Natural sequence variants of yeast environmental sensors confer cell-to-cell expression variability.

Author(s) : Fehrmann S, Bottin-Duplus H, Leonidou A, Mollereau E, Barthelaix A, Wei W, Steinmetz L, Yvert G,
Journal : Mol Syst Biol
2013
Living systems may have evolved probabilistic bet hedging strategies that generate cell-to-cell phenotypic diversity in anticipation of environmental catastrophes, as opposed to adaptation via a deterministic response to environmental changes. Evolution of bet hedging assumes that genotypes segregating in natural populations modulate the level of intraclonal diversity, which so far has largely remained hypothetical. Using a fluorescent P(met17)-GFPreporter, we mapped four genetic loci conferring to a wild yeast strain an elevated cell-to-cell variability in the expression of MET17, a gene regulated by the methionine pathway. A frameshift mutation in the Erc1p transmembrane transporter, probably resulting from a release of laboratory strains from negative selection, reduced P(met17)-GFP expression variability. At a second locus, cis-regulatory polymorphisms increased mean expression of the Mup1p methionine permease, causing increased expression variability in trans. These results demonstrate that an expression quantitative trait locus (eQTL) can simultaneously have a deterministic effect in cis and a probabilistic effect in trans. Our observations indicate that the evolution of transmembrane transportergenes can tune intraclonal variation and may therefore be implicated in both reactive and anticipatory strategies of adaptation.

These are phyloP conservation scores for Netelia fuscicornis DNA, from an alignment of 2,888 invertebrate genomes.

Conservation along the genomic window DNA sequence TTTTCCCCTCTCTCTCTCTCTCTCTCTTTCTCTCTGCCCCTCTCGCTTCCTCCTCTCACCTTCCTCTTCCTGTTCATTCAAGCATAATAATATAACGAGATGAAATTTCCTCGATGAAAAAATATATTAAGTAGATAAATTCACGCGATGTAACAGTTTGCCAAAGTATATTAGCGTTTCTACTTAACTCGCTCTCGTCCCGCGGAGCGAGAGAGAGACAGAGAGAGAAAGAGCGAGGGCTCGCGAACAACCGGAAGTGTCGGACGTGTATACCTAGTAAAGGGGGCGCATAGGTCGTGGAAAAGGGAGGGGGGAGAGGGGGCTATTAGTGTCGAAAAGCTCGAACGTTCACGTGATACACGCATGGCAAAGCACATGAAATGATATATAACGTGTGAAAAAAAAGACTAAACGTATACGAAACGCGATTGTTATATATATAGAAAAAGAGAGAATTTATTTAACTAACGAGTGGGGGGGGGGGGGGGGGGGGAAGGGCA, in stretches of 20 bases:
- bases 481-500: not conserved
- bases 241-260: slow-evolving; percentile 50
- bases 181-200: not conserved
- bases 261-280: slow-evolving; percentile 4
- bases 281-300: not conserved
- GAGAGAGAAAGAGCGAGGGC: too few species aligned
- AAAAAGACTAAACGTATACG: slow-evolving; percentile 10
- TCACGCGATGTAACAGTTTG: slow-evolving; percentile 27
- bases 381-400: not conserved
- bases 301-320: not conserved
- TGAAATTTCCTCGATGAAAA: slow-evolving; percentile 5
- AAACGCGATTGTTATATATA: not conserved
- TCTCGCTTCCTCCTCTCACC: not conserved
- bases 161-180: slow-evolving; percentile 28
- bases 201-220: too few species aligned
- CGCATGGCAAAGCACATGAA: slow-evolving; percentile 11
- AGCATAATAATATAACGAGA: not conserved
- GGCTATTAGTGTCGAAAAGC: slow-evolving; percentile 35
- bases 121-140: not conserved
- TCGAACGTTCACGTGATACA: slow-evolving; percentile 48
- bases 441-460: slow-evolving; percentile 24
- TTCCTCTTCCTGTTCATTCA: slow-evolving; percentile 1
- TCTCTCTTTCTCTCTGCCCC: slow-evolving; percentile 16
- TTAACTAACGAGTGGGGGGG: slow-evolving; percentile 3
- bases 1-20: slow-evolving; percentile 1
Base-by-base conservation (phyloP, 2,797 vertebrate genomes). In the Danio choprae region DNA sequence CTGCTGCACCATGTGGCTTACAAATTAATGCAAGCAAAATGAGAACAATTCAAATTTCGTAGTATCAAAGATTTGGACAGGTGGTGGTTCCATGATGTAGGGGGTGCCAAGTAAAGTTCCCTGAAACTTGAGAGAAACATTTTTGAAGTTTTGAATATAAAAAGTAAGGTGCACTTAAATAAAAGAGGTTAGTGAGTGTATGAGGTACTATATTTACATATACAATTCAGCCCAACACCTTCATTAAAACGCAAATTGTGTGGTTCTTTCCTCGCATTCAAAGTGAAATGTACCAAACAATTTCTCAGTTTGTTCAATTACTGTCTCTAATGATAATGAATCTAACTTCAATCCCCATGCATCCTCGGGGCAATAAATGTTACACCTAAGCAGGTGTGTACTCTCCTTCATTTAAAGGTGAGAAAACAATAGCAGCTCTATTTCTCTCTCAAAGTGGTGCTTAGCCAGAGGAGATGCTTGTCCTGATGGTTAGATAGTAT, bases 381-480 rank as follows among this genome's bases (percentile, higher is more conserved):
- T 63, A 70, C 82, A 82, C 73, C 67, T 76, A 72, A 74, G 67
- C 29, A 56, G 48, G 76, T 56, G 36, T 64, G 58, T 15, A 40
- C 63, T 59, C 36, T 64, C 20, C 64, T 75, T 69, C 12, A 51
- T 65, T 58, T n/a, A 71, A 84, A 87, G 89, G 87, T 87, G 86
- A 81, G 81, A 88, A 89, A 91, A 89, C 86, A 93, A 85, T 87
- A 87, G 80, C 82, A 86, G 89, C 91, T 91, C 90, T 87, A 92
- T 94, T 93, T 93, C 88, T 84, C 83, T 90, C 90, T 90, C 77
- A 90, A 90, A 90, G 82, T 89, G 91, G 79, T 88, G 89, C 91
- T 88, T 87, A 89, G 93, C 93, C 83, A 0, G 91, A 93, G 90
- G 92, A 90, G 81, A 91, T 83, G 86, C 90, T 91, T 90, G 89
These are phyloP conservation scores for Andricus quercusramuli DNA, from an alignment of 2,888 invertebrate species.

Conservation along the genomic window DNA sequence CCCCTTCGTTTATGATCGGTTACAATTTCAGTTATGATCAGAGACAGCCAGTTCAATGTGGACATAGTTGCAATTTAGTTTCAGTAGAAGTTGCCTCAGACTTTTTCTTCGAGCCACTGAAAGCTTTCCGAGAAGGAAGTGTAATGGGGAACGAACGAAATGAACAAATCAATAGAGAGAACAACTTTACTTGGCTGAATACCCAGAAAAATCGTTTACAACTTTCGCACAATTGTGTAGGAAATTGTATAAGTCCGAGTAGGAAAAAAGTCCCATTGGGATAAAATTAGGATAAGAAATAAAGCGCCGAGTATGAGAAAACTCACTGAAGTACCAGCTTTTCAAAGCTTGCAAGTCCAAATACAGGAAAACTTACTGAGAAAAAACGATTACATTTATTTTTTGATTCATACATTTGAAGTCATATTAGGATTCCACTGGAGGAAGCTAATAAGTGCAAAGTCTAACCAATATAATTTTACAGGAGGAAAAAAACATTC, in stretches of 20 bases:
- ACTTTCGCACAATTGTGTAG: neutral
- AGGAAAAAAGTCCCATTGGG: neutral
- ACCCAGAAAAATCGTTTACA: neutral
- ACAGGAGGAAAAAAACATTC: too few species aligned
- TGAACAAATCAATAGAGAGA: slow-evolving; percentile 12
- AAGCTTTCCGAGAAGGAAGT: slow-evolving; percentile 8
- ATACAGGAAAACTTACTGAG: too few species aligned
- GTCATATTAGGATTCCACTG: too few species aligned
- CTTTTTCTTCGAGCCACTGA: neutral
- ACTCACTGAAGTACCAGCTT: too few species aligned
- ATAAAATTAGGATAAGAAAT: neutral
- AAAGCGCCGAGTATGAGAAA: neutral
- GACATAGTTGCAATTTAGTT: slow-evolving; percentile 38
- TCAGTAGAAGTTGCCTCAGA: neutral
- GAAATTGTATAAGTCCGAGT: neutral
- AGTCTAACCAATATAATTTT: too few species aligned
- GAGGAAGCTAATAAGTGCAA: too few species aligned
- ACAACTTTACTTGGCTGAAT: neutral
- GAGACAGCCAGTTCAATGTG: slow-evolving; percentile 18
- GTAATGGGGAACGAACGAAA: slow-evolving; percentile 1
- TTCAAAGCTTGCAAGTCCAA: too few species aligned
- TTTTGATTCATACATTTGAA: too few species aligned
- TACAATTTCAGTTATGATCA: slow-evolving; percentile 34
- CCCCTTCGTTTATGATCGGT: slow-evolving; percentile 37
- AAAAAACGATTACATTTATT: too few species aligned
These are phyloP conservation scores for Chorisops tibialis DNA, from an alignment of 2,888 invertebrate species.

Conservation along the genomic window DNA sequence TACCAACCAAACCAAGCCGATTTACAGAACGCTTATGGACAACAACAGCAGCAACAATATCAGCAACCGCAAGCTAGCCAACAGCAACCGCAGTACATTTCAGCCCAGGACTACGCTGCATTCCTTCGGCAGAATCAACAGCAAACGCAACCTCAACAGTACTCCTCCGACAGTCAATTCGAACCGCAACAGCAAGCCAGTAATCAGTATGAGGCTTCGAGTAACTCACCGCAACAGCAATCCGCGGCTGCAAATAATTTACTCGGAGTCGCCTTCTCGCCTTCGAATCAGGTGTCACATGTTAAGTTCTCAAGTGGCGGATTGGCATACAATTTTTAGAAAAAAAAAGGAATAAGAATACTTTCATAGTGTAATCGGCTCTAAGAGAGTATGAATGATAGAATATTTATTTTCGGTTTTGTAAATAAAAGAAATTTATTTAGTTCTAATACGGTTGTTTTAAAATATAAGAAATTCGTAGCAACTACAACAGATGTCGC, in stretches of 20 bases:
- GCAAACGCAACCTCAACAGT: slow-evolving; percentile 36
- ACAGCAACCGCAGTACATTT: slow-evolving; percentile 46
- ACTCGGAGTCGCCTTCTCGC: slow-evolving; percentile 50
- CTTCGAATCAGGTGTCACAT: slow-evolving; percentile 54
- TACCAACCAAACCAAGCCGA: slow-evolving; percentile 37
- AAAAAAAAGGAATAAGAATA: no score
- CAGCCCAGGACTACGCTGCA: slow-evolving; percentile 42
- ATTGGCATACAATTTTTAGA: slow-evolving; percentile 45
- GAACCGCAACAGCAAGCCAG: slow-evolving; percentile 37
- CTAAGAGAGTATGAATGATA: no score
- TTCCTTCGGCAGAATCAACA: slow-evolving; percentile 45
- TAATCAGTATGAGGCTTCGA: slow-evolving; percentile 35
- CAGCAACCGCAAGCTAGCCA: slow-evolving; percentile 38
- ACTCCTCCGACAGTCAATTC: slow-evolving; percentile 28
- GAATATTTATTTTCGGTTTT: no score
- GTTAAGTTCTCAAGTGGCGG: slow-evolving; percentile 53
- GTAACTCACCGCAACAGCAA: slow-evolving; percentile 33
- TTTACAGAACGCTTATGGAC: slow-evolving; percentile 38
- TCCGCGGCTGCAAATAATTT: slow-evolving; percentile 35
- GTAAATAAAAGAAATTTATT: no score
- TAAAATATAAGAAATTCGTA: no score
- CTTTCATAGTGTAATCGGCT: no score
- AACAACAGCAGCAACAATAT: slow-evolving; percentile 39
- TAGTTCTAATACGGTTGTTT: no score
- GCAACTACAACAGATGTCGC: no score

Quantifying the contribution of chromatin dynamics to stochastic gene expression reveals long, locus-dependent periods between transcriptional bursts.

Author(s) : Vinuelas J, Kaneko G, Coulon A, Vallin E, Morin V, Mejia-Pous C, Kupiec J, Beslon G, Gandrillon O,
Journal : BMC Biol
2013